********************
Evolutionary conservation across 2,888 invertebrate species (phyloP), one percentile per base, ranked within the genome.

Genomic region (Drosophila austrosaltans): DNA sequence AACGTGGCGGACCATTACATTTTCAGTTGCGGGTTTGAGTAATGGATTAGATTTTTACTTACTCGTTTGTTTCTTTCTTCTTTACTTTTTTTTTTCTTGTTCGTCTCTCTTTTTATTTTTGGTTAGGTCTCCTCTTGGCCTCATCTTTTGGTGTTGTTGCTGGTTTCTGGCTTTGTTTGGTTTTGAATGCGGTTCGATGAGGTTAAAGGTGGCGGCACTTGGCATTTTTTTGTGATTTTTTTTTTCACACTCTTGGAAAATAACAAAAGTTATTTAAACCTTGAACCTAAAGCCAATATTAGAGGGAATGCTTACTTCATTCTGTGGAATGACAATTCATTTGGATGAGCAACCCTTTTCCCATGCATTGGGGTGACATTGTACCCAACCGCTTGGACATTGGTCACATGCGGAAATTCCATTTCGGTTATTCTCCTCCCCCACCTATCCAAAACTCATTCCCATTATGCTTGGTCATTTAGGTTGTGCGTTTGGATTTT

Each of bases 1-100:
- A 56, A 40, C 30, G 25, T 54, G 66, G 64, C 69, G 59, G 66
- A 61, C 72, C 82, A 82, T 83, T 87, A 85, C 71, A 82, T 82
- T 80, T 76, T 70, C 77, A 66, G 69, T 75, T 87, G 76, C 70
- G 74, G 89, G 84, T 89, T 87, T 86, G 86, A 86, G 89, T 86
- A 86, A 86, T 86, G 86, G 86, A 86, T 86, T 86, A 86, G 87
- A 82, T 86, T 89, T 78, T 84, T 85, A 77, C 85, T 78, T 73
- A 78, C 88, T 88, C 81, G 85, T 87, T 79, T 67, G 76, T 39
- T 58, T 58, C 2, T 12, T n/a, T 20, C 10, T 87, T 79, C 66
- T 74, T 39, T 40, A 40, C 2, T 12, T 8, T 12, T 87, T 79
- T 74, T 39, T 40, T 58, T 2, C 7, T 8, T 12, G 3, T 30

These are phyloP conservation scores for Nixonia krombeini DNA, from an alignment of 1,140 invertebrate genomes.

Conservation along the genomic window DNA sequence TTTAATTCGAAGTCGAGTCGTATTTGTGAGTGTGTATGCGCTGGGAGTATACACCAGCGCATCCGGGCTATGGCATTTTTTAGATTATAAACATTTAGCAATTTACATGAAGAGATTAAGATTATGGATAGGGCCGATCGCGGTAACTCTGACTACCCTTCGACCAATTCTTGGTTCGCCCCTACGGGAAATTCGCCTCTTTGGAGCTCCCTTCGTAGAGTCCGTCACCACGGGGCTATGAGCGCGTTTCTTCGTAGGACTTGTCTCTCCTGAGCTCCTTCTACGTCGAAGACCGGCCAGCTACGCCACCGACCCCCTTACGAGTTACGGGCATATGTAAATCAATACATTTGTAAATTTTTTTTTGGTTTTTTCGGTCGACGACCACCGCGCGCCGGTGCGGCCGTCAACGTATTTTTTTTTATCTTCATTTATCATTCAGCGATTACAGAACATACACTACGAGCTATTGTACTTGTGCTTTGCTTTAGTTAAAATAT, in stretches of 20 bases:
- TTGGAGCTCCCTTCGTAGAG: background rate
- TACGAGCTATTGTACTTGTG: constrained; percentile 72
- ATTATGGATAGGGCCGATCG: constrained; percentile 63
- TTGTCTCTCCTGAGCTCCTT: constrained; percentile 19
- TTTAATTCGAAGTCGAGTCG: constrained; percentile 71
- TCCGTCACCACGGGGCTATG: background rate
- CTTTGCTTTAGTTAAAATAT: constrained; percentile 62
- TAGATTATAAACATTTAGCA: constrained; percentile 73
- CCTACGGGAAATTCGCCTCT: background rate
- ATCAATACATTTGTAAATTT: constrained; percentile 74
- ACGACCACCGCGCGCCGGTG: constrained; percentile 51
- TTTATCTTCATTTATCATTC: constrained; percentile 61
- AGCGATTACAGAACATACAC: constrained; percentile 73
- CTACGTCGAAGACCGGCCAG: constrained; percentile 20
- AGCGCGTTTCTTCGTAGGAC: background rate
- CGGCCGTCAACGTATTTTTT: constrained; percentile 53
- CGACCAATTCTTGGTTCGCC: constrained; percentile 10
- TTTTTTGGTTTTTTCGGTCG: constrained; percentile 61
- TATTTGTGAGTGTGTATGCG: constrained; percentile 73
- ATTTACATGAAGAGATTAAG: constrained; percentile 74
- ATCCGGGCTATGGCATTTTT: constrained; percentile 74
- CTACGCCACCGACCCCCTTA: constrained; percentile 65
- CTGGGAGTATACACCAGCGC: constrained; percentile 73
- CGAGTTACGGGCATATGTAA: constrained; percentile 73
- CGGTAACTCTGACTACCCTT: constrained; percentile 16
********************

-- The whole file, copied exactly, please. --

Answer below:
Evolutionary conservation across 2,888 invertebrate species (phyloP), one percentile per base, ranked within the genome.

Genomic region (Drosophila austrosaltans): DNA sequence AACGTGGCGGACCATTACATTTTCAGTTGCGGGTTTGAGTAATGGATTAGATTTTTACTTACTCGTTTGTTTCTTTCTTCTTTACTTTTTTTTTTCTTGTTCGTCTCTCTTTTTATTTTTGGTTAGGTCTCCTCTTGGCCTCATCTTTTGGTGTTGTTGCTGGTTTCTGGCTTTGTTTGGTTTTGAATGCGGTTCGATGAGGTTAAAGGTGGCGGCACTTGGCATTTTTTTGTGATTTTTTTTTTCACACTCTTGGAAAATAACAAAAGTTATTTAAACCTTGAACCTAAAGCCAATATTAGAGGGAATGCTTACTTCATTCTGTGGAATGACAATTCATTTGGATGAGCAACCCTTTTCCCATGCATTGGGGTGACATTGTACCCAACCGCTTGGACATTGGTCACATGCGGAAATTCCATTTCGGTTATTCTCCTCCCCCACCTATCCAAAACTCATTCCCATTATGCTTGGTCATTTAGGTTGTGCGTTTGGATTTT

Each of bases 1-100:
- A 56, A 40, C 30, G 25, T 54, G 66, G 64, C 69, G 59, G 66
- A 61, C 72, C 82, A 82, T 83, T 87, A 85, C 71, A 82, T 82
- T 80, T 76, T 70, C 77, A 66, G 69, T 75, T 87, G 76, C 70
- G 74, G 89, G 84, T 89, T 87, T 86, G 86, A 86, G 89, T 86
- A 86, A 86, T 86, G 86, G 86, A 86, T 86, T 86, A 86, G 87
- A 82, T 86, T 89, T 78, T 84, T 85, A 77, C 85, T 78, T 73
- A 78, C 88, T 88, C 81, G 85, T 87, T 79, T 67, G 76, T 39
- T 58, T 58, C 2, T 12, T n/a, T 20, C 10, T 87, T 79, C 66
- T 74, T 39, T 40, A 40, C 2, T 12, T 8, T 12, T 87, T 79
- T 74, T 39, T 40, T 58, T 2, C 7, T 8, T 12, G 3, T 30

These are phyloP conservation scores for Nixonia krombeini DNA, from an alignment of 1,140 invertebrate genomes.

Conservation along the genomic window DNA sequence TTTAATTCGAAGTCGAGTCGTATTTGTGAGTGTGTATGCGCTGGGAGTATACACCAGCGCATCCGGGCTATGGCATTTTTTAGATTATAAACATTTAGCAATTTACATGAAGAGATTAAGATTATGGATAGGGCCGATCGCGGTAACTCTGACTACCCTTCGACCAATTCTTGGTTCGCCCCTACGGGAAATTCGCCTCTTTGGAGCTCCCTTCGTAGAGTCCGTCACCACGGGGCTATGAGCGCGTTTCTTCGTAGGACTTGTCTCTCCTGAGCTCCTTCTACGTCGAAGACCGGCCAGCTACGCCACCGACCCCCTTACGAGTTACGGGCATATGTAAATCAATACATTTGTAAATTTTTTTTTGGTTTTTTCGGTCGACGACCACCGCGCGCCGGTGCGGCCGTCAACGTATTTTTTTTTATCTTCATTTATCATTCAGCGATTACAGAACATACACTACGAGCTATTGTACTTGTGCTTTGCTTTAGTTAAAATAT, in stretches of 20 bases:
- TTGGAGCTCCCTTCGTAGAG: background rate
- TACGAGCTATTGTACTTGTG: constrained; percentile 72
- ATTATGGATAGGGCCGATCG: constrained; percentile 63
- TTGTCTCTCCTGAGCTCCTT: constrained; percentile 19
- TTTAATTCGAAGTCGAGTCG: constrained; percentile 71
- TCCGTCACCACGGGGCTATG: background rate
- CTTTGCTTTAGTTAAAATAT: constrained; percentile 62
- TAGATTATAAACATTTAGCA: constrained; percentile 73
- CCTACGGGAAATTCGCCTCT: background rate
- ATCAATACATTTGTAAATTT: constrained; percentile 74
- ACGACCACCGCGCGCCGGTG: constrained; percentile 51
- TTTATCTTCATTTATCATTC: constrained; percentile 61
- AGCGATTACAGAACATACAC: constrained; percentile 73
- CTACGTCGAAGACCGGCCAG: constrained; percentile 20
- AGCGCGTTTCTTCGTAGGAC: background rate
- CGGCCGTCAACGTATTTTTT: constrained; percentile 53
- CGACCAATTCTTGGTTCGCC: constrained; percentile 10
- TTTTTTGGTTTTTTCGGTCG: constrained; percentile 61
- TATTTGTGAGTGTGTATGCG: constrained; percentile 73
- ATTTACATGAAGAGATTAAG: constrained; percentile 74
- ATCCGGGCTATGGCATTTTT: constrained; percentile 74
- CTACGCCACCGACCCCCTTA: constrained; percentile 65
- CTGGGAGTATACACCAGCGC: constrained; percentile 73
- CGAGTTACGGGCATATGTAA: constrained; percentile 73
- CGGTAACTCTGACTACCCTT: constrained; percentile 16